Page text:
How about being nice in 2018? Just a thought

So, how long did your New Year resolution last? Thought so. Most of us make it through two or three weeks of drinking less, watching our weight or exercising more when the combination of our own weak natures and post-festive gloom just gets too much. Surely one little blueberry muffin can’t harm? And back go on the pounds.

But instead of beating yourself up about your failings, Centigrade would like to suggest that you’re actually rather marvellous. As a human being, you have an amazing set of skills, including a brain that puts other creatures’ cognitive skills in the shade. And perhaps the most impressive talent of all is the way we relate to others and work co-operatively to a common goal.

In a recent BBC Radio 4 series ‘Conflict and Co-operation – a History of Trade’, economist and author, Paul Seabright suggests that co-operation – our ability to share and trade tasks – is hard-wired into the human brain. For example, although chimpanzees and humans are closely related, a chimpanzee mother will never let another chimp handle her new-born. Baby chimps are a good source of protein, and it’s every chimp for themselves. In contrast, human mothers in all cultures will let others hold their new-born infant. They know that, as the saying goes, it takes a village to raise a child.

We’re instinctive sharers. We’re natural traders. We achieve collectively. We call our cites ‘hives of activity’ because of the myriad individual working lives that interact there. We may go and watch movies that feature larger than life heroes, but the real world isn’t going to be saved by Superman but by everyman (and everywoman).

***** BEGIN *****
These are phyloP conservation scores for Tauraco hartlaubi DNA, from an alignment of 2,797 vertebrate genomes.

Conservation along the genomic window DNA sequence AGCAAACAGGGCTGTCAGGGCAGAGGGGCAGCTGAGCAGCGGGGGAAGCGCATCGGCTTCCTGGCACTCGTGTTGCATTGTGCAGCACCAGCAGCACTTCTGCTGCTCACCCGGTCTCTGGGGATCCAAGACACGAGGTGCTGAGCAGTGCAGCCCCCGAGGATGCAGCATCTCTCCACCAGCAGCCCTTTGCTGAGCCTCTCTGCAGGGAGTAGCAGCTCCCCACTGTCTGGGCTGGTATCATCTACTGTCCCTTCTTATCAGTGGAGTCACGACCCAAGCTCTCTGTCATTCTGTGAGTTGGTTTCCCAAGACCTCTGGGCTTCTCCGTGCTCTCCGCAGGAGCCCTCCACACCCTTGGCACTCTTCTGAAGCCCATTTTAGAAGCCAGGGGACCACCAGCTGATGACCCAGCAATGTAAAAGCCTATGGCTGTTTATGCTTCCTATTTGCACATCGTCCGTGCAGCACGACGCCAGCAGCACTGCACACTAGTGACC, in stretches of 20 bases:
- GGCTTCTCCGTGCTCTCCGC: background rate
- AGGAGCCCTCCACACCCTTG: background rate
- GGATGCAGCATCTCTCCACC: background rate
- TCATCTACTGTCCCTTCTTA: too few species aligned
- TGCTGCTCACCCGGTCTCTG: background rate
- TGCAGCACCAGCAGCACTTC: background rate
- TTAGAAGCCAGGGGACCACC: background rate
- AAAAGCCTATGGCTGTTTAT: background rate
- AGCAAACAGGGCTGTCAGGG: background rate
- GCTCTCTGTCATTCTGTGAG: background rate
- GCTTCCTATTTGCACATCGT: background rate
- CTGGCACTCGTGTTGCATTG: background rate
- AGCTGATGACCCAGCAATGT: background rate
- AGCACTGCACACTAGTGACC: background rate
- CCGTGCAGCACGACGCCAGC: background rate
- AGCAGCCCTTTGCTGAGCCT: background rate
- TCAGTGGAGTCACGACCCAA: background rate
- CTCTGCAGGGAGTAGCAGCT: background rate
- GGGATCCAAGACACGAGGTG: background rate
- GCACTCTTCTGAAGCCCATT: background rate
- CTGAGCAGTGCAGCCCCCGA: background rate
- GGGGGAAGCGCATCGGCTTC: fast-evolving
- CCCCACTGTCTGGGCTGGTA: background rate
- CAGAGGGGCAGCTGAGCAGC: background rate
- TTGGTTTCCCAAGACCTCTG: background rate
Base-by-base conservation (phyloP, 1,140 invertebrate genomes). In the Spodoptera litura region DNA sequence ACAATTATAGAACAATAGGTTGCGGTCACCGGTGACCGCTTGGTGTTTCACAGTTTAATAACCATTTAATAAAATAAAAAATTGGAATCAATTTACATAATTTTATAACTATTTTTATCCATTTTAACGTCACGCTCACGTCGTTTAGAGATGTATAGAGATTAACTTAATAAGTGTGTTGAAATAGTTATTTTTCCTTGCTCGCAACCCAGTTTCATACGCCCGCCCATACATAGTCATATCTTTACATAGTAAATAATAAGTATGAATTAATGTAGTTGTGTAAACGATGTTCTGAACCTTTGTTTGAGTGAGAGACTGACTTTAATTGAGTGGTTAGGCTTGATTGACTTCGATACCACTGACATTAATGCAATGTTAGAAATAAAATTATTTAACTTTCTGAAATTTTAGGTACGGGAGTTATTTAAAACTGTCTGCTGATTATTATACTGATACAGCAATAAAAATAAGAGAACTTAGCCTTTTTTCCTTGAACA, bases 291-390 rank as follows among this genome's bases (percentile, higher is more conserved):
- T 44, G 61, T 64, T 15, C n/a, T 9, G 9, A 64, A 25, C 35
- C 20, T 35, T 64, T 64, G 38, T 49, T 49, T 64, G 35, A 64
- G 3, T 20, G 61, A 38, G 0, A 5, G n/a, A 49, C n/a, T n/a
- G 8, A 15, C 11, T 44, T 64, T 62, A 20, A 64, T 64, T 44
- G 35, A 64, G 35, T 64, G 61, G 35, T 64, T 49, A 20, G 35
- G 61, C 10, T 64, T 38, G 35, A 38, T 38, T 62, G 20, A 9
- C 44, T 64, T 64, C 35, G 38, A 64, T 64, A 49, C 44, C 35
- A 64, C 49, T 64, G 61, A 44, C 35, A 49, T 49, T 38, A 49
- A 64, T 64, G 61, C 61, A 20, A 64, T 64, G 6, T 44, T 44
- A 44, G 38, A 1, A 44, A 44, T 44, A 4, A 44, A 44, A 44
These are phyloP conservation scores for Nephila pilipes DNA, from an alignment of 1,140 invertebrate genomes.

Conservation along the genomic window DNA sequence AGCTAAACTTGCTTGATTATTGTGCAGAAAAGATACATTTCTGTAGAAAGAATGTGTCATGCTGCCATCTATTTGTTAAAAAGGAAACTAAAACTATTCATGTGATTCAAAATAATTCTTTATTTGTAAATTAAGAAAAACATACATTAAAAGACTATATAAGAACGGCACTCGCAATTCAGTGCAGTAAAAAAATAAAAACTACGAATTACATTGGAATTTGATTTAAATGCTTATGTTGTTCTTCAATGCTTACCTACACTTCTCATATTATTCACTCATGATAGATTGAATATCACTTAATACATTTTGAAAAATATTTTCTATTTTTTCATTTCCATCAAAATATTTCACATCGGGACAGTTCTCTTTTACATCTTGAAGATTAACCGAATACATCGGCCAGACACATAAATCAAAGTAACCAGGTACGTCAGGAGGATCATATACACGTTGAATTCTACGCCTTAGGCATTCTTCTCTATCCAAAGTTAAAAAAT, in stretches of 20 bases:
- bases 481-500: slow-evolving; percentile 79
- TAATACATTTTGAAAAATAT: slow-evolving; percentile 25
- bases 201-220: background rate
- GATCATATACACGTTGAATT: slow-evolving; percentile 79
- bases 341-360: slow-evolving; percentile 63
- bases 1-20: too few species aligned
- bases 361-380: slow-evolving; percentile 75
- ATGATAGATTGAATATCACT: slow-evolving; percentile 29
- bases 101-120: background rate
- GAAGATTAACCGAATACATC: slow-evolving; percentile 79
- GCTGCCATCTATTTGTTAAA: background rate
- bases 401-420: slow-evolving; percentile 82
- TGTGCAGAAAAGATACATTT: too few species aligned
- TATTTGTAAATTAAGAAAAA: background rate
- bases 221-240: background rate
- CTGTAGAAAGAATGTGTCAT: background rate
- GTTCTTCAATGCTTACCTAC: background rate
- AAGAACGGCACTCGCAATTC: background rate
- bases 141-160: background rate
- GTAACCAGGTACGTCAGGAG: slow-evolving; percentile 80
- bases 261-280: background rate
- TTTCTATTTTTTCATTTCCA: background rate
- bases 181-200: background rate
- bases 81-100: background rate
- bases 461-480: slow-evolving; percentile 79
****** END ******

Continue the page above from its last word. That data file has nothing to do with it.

The internet is humanity, digitised. It has already changed our lives and work in a way that would have been unimaginable a generation back. It’s a change as big as the industrial revolution, and it’s still growing. More than 3.2 billion people now use the internet worldwide.

So we’re all affected when some use the anonymity of the internet to spread hate, or lies, or threaten others whose only crime is to think differently to them. If the ideal internet is a thriving virtual marketplace of goods and ideas where all may roam in peace, parts of it now resemble some dystopian Blade Runner-style dark alley, where you can get beaten up by a troll or mugged by a cybercriminal.

We need to fix this, before fake truths drown out the real and before debate becomes an entrenched war of verbal violence and intolerance. And we can. We’re humans, and fixing things is what we do. We can’t rely on Zuckerberg or Bezos to sort this. We need to be the change we want to see. Starting with one simple thing – cutting the other guy a bit of slack, instead of calling him an idiot from behind the cover of a digital identity.

Can we be a bit nicer in 2018? It’s worth a try. And right now, it’s a lot more appealing than a 5k run.